Market Forces

Business Dictionary defines Market Forces as "Forces of demand and supply representing the aggregate influence of self-interested buyers and sellers on price and quantity of the goods and services offered in a market." In general, excess demand causes prices and quantity of supply to rise, and excess supply causes them to fall.[1]

British moral philosopher and pioneer of political economy, Adam Smith (1723-1790), cited by many as the father of modern economics, wrote in his books about the ‘invisible hand’ that determined levels of supply, demand, the prices of goods and services, as well as wealth creation and distribution. This ‘invisible hand’ represented market forces – supply and demand – and how if left to its own devices, an economy could thrive. Adam Smith’s influence spread across the world and is often quoted by economists who support the market economy.

 He wrote: “Every individual necessarily labors to render the annual revenue of the society as great as he can. He generally neither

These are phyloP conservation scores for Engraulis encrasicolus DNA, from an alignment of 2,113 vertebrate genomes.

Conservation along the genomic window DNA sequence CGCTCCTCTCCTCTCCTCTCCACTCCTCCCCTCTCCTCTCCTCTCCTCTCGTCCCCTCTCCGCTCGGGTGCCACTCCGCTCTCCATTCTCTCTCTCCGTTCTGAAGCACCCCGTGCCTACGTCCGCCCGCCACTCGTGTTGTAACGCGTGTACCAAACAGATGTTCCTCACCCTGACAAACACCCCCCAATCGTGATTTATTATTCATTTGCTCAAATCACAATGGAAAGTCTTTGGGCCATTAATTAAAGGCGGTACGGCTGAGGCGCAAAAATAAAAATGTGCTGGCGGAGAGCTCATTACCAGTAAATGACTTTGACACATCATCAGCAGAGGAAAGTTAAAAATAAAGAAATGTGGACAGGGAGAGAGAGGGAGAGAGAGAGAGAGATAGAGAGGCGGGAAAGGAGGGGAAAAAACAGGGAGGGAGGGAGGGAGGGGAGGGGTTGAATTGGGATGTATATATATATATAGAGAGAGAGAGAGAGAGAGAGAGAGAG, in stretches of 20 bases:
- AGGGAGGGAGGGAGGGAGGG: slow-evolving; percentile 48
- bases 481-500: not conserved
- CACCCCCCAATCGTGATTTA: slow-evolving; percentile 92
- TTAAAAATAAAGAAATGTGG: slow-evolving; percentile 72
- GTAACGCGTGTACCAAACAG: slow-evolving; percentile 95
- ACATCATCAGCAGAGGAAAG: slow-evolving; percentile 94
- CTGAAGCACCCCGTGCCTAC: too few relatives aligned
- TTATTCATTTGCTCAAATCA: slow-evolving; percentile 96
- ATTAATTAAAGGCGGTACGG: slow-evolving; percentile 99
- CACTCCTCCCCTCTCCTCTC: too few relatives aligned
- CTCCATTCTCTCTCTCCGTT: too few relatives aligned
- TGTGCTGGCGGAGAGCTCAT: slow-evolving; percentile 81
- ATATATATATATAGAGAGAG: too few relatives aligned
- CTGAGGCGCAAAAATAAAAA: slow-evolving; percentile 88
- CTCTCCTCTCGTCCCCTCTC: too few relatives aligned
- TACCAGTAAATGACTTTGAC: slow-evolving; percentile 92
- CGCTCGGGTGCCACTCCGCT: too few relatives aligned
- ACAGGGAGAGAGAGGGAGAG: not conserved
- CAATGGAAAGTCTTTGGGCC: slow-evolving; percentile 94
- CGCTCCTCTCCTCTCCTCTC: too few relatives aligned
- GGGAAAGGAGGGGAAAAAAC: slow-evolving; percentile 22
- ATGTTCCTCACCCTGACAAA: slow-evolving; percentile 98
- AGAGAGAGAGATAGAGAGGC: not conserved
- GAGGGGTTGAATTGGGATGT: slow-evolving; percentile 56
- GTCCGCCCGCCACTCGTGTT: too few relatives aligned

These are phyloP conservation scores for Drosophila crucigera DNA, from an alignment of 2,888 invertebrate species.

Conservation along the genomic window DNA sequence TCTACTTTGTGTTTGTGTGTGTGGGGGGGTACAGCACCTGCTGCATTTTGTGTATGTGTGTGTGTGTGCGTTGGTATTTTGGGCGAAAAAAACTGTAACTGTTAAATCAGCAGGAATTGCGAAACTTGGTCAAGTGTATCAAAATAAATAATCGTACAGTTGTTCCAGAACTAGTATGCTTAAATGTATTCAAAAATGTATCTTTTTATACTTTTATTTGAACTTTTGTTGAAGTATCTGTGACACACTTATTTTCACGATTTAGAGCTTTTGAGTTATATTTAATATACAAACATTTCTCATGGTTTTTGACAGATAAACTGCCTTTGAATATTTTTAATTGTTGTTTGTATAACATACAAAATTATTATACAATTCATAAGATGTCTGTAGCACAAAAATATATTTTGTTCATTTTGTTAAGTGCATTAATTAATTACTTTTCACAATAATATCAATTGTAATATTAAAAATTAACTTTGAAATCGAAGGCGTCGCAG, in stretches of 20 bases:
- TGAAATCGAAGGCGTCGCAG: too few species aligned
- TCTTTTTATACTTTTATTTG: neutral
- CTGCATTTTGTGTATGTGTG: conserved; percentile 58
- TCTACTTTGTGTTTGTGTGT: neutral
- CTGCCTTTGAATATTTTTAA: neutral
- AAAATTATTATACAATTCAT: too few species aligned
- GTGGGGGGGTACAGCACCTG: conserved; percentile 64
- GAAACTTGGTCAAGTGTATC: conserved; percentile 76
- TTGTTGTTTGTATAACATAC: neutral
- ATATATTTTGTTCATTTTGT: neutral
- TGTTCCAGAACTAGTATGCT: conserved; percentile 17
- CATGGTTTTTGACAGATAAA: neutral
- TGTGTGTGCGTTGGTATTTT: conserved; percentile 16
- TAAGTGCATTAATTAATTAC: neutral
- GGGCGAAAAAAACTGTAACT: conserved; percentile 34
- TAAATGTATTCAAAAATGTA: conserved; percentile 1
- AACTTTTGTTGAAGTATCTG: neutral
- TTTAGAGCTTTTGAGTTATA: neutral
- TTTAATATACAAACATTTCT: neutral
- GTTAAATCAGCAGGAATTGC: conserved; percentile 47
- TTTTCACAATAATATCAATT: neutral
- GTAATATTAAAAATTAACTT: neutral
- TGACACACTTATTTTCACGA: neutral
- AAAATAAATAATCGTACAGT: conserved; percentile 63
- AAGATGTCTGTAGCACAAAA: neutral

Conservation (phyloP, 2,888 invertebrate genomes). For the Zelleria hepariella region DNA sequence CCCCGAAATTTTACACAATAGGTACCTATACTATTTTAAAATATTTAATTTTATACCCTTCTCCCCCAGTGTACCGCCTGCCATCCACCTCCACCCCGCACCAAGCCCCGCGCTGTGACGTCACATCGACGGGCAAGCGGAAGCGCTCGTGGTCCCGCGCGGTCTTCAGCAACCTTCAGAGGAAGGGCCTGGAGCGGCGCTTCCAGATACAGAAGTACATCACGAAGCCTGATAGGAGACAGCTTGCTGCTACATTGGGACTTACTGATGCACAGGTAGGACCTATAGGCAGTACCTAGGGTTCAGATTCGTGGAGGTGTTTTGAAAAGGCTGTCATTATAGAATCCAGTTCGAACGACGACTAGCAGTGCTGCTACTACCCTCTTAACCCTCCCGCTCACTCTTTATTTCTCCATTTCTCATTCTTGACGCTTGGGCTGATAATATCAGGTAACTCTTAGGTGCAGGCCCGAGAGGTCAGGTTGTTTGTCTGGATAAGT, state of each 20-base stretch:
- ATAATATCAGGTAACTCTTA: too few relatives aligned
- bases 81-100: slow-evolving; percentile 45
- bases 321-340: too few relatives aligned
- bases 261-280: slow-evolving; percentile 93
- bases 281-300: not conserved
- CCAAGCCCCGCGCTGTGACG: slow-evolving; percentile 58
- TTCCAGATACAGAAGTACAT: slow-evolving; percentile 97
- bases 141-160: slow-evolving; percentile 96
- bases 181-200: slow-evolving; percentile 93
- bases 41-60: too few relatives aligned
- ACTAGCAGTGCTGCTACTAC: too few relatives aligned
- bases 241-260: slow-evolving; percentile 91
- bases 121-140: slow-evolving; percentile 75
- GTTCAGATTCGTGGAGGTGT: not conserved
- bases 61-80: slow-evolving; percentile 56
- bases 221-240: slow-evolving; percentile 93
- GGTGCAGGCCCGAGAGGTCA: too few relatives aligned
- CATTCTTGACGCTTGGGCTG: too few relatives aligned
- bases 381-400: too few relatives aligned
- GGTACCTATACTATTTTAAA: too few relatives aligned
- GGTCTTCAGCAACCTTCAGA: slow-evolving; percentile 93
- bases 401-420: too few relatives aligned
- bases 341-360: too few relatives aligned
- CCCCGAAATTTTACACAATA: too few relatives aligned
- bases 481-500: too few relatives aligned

intends to promote the public interest, nor knows how much he is promoting it … He intends only for his own gain, and he is in this, as 
 in many other cases, led by an invisible hand to promote an end that was no part of his intention. Nor is it always the worse for 
 a society that it was no part of his intention. By pursuing his own interest he frequently promotes that of society more 
 effectually than when he really intends to promote it. I have never known much good done by those who affected to trade for the 
 public good.”

In other words, the invisible hand is essentially a natural phenomenon that drives free markets through competition and scarce resources.

The different types of market forces that influence prices and availability in a market include competition, monopoly, and socialism. Competition occurs when there are multiple suppliers offering the same product or service. A monopoly occurs when one supplier has control over an entire market for a particular product or service. Socialism refers to a type of economy where production and distribution are centralized by the government. In a market economy, the most efficient type of market, these forces interact to determine prices and availability.

See Also